Marcus’s response to Dylan’s songs is, the critic acknowledges, a response to the artist within his voice within his music; and when Marcus likes a song he can persuade us to hear it anew. ‘Sign on the Window,’” he surprises us by saying in 1970, is “perhaps the best recording Dylan has ever made.” But he means the best performance of a song, and he tells us why this particular performance makes it so especially beautiful. On occasion, though, his reactions are disconcerting. “The Times They Are A-Changin’” seemed “even more lifeless and impersonal in 1974 than in 1964,” he wrote of a live rendition; and it took him another twenty years to change his mind about the song, finally persuaded by the MTV Unplugged version in 1994, generally excoriated when it appeared. But Marcus nailed the way in which Dylan reimagined the song here by radically slowing it down, as if asking, “Are you listening, are you hearing, who are you, why are you here?” while quietly singing, “If your time to you is worth savin’.”

If Marcus is at his most perceptive in such carefully observed moments, he is certainly at his funniest when he passes on gossip—whether it’s about Elvis Costello being suspected of tampering with the original cover art of the born-again album Saved (1980), so that Jesus is given the finger, or Elton John’s druggy fantasy of coming into Dylan’s bedroom to try on his clothes. And Marcus is at his most searching, and sometimes startling, in texts long enough to let his agile prose take his curious, deeply opinionated mind for a walk. Among these, which include previously unpublished or obscurely published pieces, are “The Myth of the Open Road” and “All This Useless Beauty”—very good, also, on Bruce Springsteen and Costello, respectively—and “A Trip to Hibbing High,” Dylan’s old school. But some longer texts go awry: The one on Harry Smith fortifies a saintly portal for Dylan onto the old music as if there were no other; the collage on the events of September 11, 2001, seems affected; and what possessed Marcus to get near to The Superhuman Crew, the Getty Museum book in which James Ensor’s Christ’s Entry into Brussels in 1889 (of 1888) is “orchestrated” by the words to “Desolation Row” (1965)?

Bob Dylan playing with the Band at a Woody Guthrie tribute concert, Carnegie Hall, New York, January 20, 1968. From left: Levon Helm, Rick Danko, Bob Dylan, and Robbie Robertson. Photo: Elliot Landy/Getty Images.

Marcus is unconcerned with the meaning of Dylan’s songs, he says, thinking specifically of their contemporaneous biographical, cultural, or societal contexts. So those interested in such things must go elsewhere: For the more recent American context, we now have Sean Wilentz’s engrossing Bob Dylan in America (2010). There, discussion of subjects including the Popular Front and Aaron Copland, and the Beat generation, as influential on Dylan as Marcus’s old “rough and rowdy men,” places him more securely in our recent cultural history.

In an essay first published in these pages in April 1986, Marcus invoked Timothy White’s famously heretical statement, made two years earlier, that all of Dylan’s music was “ultimately less significant than Gene Vincent’s ‘Be-Bop-a-Lula.” That song existed “on its own terms. . . . It is an emotion preserved in song, unconditional, wholly without boundaries,” whereas Dylan’s songs were “of the ‘time-and-place’ stripe,” contextually bounded. Marcus obviously does not want them circumscribed in this way by the context of their moments of creation, because a song so constrained would be “less written about a time and place than by them.” This is why, he says, he doesn’t like “Blowin’ in the Wind” (1963). “The song itself was blowing in the wind. Dylan picked it out; it was received so readily because, in a way, people had already heard it.”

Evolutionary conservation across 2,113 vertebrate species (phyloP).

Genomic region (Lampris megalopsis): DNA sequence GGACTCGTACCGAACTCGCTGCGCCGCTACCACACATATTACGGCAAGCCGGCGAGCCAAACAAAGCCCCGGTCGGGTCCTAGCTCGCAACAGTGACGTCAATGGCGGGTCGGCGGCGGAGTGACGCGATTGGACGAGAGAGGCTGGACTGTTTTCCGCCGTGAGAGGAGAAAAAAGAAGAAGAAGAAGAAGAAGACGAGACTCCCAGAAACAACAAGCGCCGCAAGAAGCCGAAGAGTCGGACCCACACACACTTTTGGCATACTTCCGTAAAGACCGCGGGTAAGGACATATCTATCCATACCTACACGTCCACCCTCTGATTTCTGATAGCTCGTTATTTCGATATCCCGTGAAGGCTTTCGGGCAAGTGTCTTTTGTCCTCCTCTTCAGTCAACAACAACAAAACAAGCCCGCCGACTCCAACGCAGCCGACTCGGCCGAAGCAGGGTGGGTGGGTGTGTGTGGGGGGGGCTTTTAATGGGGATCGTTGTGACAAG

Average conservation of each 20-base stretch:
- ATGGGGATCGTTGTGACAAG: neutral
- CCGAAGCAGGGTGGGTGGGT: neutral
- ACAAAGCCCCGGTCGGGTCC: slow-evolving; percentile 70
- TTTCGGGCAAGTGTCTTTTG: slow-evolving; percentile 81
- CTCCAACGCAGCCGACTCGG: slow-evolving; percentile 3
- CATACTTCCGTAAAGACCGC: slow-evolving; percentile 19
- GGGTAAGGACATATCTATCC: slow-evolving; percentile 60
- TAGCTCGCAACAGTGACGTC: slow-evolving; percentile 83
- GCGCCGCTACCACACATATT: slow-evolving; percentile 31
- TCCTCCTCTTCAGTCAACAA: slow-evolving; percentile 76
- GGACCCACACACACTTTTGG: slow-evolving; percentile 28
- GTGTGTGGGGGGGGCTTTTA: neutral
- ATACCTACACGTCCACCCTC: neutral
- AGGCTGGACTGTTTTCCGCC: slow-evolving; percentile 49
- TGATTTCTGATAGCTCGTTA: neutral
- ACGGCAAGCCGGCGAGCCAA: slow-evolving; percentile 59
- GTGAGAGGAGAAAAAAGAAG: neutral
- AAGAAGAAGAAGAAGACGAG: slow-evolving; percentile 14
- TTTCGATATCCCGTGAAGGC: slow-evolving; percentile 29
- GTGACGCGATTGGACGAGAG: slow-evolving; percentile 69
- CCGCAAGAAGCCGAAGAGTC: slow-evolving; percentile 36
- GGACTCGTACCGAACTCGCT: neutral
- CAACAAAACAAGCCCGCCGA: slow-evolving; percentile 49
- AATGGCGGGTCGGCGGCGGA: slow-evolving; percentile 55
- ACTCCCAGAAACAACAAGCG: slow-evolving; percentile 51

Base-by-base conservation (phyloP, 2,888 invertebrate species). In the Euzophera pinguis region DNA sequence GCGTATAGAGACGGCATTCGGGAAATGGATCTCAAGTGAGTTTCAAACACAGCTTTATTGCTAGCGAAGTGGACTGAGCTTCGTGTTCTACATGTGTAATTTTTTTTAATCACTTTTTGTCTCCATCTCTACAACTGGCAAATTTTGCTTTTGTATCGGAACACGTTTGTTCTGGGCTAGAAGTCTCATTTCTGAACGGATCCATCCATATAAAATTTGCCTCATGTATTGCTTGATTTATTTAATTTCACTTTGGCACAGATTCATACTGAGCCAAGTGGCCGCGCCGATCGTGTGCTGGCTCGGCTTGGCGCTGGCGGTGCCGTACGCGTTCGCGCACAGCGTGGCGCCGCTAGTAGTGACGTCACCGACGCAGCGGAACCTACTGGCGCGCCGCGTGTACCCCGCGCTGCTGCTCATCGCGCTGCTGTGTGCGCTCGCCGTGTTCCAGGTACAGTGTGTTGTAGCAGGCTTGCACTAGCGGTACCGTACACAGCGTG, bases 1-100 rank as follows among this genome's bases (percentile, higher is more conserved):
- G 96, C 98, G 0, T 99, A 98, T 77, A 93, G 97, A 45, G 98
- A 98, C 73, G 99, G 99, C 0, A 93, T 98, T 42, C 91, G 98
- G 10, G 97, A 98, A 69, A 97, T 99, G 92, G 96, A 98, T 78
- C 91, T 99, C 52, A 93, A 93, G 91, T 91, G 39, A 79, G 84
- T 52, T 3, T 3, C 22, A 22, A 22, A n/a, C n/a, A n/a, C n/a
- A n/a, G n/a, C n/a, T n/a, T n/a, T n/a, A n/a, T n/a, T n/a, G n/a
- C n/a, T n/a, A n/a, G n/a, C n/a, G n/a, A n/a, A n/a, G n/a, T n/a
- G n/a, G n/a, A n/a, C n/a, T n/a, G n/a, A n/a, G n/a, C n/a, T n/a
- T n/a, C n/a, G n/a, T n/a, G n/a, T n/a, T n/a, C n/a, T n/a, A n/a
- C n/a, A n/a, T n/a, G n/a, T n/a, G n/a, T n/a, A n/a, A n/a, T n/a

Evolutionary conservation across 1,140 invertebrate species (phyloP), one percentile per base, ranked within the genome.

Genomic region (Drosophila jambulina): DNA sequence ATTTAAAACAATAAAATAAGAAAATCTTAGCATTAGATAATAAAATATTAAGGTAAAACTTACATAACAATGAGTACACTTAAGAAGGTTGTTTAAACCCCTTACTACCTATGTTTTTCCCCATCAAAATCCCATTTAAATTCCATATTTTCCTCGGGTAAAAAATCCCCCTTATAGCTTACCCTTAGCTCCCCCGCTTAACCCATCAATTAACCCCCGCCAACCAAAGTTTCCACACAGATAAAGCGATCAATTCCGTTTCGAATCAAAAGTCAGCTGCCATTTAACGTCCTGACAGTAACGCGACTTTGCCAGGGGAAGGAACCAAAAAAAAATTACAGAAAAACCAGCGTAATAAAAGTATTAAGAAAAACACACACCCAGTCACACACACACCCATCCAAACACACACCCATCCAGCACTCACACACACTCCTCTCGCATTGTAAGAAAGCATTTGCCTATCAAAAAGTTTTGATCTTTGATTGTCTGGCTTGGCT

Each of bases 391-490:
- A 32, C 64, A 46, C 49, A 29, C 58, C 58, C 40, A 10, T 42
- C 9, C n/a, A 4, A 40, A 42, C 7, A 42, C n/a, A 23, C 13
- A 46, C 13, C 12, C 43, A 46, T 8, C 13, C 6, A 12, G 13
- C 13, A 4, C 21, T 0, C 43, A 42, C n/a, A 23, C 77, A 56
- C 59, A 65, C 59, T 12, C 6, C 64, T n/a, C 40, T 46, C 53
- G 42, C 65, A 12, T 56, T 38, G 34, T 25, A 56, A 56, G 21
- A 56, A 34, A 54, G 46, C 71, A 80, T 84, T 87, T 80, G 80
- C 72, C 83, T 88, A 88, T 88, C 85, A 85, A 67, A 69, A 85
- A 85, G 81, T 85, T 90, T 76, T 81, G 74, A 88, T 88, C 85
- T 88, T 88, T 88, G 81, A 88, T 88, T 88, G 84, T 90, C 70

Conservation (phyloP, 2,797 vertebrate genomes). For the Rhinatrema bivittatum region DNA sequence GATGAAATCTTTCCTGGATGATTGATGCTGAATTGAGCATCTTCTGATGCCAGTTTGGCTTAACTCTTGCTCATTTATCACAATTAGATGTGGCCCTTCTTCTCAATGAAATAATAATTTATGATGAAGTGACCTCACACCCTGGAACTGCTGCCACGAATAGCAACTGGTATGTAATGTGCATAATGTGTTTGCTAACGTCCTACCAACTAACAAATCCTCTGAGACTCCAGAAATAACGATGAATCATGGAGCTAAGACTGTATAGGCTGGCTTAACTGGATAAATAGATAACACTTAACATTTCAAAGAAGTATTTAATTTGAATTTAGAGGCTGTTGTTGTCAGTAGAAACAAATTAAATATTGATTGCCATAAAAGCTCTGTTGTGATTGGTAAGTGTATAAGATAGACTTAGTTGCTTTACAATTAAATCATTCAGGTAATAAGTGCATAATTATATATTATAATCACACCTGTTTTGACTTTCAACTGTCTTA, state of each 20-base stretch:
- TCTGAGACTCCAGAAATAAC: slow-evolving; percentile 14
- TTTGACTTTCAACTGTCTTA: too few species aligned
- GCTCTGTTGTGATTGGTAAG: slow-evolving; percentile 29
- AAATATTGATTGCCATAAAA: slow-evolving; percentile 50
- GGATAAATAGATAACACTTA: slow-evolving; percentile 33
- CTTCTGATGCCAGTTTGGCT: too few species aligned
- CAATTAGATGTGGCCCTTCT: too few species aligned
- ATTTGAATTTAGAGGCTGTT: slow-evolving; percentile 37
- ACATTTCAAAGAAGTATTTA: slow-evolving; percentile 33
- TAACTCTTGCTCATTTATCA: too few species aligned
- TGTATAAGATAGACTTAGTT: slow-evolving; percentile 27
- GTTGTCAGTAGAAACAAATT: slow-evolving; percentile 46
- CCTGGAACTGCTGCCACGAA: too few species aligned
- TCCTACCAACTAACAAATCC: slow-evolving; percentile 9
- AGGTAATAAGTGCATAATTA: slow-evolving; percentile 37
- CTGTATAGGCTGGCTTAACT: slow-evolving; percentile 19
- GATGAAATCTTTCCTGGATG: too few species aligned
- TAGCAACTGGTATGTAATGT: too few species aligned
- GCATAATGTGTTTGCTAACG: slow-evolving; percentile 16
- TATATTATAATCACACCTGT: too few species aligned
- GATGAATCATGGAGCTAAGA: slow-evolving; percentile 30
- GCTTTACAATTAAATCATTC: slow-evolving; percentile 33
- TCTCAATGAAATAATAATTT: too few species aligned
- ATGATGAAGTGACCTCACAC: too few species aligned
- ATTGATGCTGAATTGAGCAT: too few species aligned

This is cleverly put, despite the fact that the song is the least tied to a “fixed, time-and-place meaning” of all of Dylan’s so-called protest numbers. In fact, White’s dichotomy of songs tied or not tied to a time and place is a false one; all art is both. And it was not the song but the sentiment that was hanging in the wind, “just like a restless piece of paper,” the artist said, that’s “got to come down some time . . . and then it flies away again”—as we learn from the incomparable Dylan’s Visions of Sin (2003) by Christopher Ricks. The sentiment came down to earth in the song, just as other creatures void of form may be thought to come momentarily to rest, in the shape of other songs, for the duration of their performance.

I, too, very much like the ancient-sounding songs; perhaps not as fervently as Marcus (the ballads of modern manners are as great), but I am also pleased that most of Dylan’s recordings since the early ’90s have been in the mode of a new traditional music. Until he threw yet another bomb at us just over a year ago: the album Christmas in the Heart, accompanied by the video of “Must Be Santa,” a brilliantly hilarious combination of rock-polka rave-up, Busby Berkeley rip-off, and anti-ironic showdown. This was yet another test—as his greatest hit has become; as all his best songs have become—of our willingness to separate sentiment from sentimentality and to listen for simple, indispensable aspirations, adrift in the ether. I, for one, am waiting to read Marcus on whatever it is that Dylan lobs at us next.

John Elderfield is Chief Curator Emeritus of Painting and Sculpture at the Museum of Modern Art in New York.